The underwater UV environment

Solar radiation is both absorbed and scattered as it penetrates through water (see Chapter 3). As a result, downwelling irradiance decreases with depth, with shorter and longer wavelengths attenuating more rapidly than the wavelength of peak transmission (which is generally found from 470-550 nm). While particulates and the water itself contribute somewhat to the attenuation of UVR, absorption by DOC is one of the primary factors regulating variations in UV attenuation in aquatic ecosystems [4,5], In systems with high DOC, UVR is attenuated rapidly while, in systems with low DOC, UVR can penetrate deeply into the water column. In 25% of lakes in several regions of North America, 1% attenuation depths (the depth to which 1 % of surface irradiance penetrates) were estimated to be greater than 4 m for 320 nm and greater than 10 m for 380 nm

[21]. In the clearest ocean waters, 1% attenuation depths are estimated to be 50 m for 320 nm and approximately 200 m for 380 nm (Figure 1) [22], and there is evidence that increased levels of UV-B are entering the oceans as stratospheric

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Wavelength (nm)

Figure 1. Percent of surface irradiance present at depth in the clearest ocean waters. Percent surface irradiance was determined using diffuse attenuation coefficients derived from Smith and Baker [22]. Measurements of irradiance were taken with a submersible spectoradiometer in the Sargasso Sea and the Central Equatorial Pacific.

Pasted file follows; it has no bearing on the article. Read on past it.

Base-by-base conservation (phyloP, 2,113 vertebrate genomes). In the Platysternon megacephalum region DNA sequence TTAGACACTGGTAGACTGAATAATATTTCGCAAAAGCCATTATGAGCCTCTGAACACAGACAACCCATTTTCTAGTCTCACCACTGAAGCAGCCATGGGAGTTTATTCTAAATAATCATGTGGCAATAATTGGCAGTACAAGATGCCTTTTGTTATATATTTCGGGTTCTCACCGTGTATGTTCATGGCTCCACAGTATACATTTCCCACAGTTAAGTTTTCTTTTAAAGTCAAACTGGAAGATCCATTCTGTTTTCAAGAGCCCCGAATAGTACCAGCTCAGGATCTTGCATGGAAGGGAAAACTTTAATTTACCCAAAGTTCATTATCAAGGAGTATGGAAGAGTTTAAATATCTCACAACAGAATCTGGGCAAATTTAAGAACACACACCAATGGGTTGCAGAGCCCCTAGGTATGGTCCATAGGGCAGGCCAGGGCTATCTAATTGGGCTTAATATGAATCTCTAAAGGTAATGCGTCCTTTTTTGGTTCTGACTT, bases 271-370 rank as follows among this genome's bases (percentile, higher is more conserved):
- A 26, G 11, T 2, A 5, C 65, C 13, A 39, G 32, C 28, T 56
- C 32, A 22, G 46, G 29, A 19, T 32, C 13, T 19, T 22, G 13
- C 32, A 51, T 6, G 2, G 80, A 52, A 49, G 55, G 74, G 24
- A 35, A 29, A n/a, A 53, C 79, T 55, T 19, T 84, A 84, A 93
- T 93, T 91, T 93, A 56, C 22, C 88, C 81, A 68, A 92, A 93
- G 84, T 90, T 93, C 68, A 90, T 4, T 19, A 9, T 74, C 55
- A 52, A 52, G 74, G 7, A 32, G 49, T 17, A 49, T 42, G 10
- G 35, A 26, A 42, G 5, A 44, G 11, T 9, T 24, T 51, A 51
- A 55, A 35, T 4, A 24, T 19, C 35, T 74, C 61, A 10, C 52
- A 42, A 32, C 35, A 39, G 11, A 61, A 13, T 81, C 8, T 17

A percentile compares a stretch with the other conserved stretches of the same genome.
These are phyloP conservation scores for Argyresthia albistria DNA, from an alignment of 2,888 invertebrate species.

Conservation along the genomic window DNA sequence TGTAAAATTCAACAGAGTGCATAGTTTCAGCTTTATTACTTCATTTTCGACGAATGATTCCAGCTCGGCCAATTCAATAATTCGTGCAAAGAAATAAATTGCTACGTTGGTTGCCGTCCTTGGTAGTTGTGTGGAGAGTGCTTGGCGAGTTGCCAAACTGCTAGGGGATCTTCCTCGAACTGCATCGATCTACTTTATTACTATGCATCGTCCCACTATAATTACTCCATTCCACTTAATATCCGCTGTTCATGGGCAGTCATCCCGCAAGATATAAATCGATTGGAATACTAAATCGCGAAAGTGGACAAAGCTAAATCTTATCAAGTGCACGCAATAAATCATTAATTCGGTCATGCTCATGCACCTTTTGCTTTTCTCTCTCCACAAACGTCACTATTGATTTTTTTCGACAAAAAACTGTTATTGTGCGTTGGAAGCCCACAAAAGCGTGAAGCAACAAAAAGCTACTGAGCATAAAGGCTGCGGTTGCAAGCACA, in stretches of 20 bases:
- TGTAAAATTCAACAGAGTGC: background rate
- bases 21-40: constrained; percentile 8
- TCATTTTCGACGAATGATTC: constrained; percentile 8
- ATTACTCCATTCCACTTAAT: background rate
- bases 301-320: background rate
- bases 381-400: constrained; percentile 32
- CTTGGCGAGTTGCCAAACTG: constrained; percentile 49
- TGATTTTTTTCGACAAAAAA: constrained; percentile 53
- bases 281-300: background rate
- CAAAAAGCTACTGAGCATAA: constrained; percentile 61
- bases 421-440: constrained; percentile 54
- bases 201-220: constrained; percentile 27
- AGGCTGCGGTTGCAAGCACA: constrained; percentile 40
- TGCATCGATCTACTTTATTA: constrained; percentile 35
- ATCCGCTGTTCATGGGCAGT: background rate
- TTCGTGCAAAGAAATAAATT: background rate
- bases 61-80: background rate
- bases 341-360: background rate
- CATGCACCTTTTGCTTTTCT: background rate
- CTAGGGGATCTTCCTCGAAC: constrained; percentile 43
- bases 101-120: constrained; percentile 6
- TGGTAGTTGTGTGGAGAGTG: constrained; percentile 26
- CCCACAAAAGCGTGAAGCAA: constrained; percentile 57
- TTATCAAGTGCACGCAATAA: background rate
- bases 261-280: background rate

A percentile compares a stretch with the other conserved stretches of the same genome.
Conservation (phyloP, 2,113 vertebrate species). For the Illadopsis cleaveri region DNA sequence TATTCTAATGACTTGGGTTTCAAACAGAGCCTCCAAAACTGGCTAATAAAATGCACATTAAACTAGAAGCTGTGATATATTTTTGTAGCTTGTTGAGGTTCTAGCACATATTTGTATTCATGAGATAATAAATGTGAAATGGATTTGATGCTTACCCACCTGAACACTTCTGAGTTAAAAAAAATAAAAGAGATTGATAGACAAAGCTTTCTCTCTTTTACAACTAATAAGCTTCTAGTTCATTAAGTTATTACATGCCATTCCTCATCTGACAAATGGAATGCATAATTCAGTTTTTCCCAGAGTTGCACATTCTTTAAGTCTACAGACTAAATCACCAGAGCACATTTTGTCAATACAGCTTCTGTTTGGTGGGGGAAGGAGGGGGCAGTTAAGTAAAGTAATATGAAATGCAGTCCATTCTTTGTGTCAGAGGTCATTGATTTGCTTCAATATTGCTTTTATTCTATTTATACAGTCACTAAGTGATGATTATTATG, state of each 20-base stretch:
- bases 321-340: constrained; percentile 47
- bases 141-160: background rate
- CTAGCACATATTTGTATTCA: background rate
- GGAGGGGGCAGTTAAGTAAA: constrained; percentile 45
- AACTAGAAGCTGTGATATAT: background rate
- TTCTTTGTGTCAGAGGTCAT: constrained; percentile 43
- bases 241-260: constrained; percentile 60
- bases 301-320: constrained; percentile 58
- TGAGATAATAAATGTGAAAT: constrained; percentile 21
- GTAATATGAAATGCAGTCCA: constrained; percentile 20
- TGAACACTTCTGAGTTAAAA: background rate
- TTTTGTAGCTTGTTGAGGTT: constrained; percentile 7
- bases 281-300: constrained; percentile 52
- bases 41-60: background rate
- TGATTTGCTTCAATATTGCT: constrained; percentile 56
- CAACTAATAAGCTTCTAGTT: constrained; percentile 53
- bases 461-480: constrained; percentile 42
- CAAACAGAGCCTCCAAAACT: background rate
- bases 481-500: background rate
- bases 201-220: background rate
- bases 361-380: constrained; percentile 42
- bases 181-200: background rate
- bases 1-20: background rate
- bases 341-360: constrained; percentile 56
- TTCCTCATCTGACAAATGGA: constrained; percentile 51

10 m

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Wavelength (nm)

Figure 1. Percent of surface irradiance present at depth in the clearest ocean waters. Percent surface irradiance was determined using diffuse attenuation coefficients derived from Smith and Baker [22]. Measurements of irradiance were taken with a submersible spectoradiometer in the Sargasso Sea and the Central Equatorial Pacific.

ozone decreases [23]. Thus, biologically relevant UVR is present at considerable depths in many freshwater and marine ecosystems. UV-sensitive organisms may avoid depths at which damaging wavelengths are present but may seek depths at which potentially beneficial wavelengths (i.e., used for photorepair and UV vision) are present.

In addition to DOC, other factors influence the depth to which UVR penetrates, including season, latitude, sea state, time of day, cloud cover, and turbidity (Chapters 2 and 3). Light intensity and spectral composition are both affected by each of these factors, creating potential "light niches". For example, relative quantities of UVR are greater during crepuscular periods (i.e. dawn and dusk) than daylight hours (Figure 2) due to the increasing proportion of high-UV skylight in the total irradiance [24]. Many species of larval fish that possess UV vision feed primarily during crepuscular periods [24-26]. These twilight hours may provide an "optical foraging niche" for fish predators with UV vision, enhancing target-background contrast. Indeed, near the surface of the ocean, up to 40% of the photons in the horizontal and downward directed lines of sight are UV-A [27], potentially silhouetting prey (Figure 3).

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